Macca – Villacross Passage is one of the most well-known Bucharest passages, built at the end of the 19th century, by architect Felix Xenopol.
The passage, being at the same time street, residential building and commercial space, was built between 1890 – 1891 with the purpose of linking the headquarters of the National Bank of Romania with the most intensely circulated commercial area of that time – Calea Victoriei, which is why this passage was called the National Bank Passage.
The resemblance to the “passages” of Paris and Milan is striking, only the proportions differ, the commercial impact being as strong.
The branch from Lipscani street was named the Villacrosse passage, in memory of the Romanian Catalan architect, Xavier Villacrosse who had been chief architect of the Capital in the years 1840 – 1850, and the second – the Macca passage, after the name of Mihalache Macca, the brother-in-law of the Villacrosse architect.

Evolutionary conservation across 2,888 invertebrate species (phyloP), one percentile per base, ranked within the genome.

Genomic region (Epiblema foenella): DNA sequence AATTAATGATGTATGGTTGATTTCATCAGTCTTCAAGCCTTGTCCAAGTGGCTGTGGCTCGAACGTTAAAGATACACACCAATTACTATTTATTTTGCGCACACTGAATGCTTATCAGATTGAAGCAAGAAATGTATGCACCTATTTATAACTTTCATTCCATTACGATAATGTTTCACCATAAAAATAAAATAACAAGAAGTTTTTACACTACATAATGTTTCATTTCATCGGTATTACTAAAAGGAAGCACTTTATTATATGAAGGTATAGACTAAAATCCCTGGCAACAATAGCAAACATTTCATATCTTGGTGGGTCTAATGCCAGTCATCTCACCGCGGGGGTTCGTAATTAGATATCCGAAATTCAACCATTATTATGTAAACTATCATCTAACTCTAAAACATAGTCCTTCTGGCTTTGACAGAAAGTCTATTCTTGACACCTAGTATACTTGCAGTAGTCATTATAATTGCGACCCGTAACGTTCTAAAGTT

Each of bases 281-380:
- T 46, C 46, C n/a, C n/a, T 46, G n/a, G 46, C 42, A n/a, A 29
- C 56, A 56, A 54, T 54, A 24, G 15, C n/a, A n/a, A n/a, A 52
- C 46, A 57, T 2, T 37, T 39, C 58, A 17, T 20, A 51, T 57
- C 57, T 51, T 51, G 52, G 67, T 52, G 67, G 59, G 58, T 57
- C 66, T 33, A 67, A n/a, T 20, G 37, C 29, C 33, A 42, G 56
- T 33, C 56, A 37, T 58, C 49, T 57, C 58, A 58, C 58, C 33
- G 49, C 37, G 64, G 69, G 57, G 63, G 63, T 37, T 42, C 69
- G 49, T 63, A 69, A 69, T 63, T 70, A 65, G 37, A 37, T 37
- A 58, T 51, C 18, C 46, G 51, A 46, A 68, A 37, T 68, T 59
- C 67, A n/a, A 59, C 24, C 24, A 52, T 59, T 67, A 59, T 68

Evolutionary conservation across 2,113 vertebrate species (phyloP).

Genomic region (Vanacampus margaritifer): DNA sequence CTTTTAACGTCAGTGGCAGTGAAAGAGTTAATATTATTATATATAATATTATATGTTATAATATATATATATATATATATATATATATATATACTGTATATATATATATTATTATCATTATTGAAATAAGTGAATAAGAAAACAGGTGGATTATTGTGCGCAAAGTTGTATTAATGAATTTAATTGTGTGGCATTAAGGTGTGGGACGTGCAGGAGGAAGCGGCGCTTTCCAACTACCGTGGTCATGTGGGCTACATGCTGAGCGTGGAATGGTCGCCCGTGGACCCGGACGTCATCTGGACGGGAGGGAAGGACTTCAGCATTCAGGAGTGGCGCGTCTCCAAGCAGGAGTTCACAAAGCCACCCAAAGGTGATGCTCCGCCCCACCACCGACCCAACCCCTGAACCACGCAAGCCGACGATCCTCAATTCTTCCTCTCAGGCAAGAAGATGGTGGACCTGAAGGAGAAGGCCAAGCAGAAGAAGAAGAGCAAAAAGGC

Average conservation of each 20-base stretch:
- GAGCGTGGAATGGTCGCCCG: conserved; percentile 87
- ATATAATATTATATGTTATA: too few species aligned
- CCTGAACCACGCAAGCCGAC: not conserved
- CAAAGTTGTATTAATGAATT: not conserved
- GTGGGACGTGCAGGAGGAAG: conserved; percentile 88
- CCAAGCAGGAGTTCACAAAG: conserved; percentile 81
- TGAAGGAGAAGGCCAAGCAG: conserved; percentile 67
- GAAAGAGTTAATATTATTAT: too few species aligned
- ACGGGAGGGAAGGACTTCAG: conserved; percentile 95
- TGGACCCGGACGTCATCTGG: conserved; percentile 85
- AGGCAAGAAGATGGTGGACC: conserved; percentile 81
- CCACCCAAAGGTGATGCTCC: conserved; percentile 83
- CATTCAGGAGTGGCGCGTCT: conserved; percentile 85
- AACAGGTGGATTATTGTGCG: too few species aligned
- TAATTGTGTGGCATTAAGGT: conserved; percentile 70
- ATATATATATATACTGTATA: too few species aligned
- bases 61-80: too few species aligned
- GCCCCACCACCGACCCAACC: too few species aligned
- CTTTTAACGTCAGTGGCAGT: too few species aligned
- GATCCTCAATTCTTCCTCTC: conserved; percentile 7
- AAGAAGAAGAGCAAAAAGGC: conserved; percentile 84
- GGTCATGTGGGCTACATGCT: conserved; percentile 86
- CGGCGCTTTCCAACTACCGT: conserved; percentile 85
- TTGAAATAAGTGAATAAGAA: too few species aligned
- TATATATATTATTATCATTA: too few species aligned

Macca – Villacrosse Passage is one of the few places in Bucharest with such a rich history. After 1950, during the communist period, the passage was known as the “Jewelry Store Passage”, according to the specificity of the stores.
Since 1990, the passage resumes its original name of Macca – Villacrosse, at present the passage maintains its commercial character on the ground floor, with numerous bars and cafes; tailoring, photo and jewelry workshops, pawn shops. On the other floors there are offices and houses.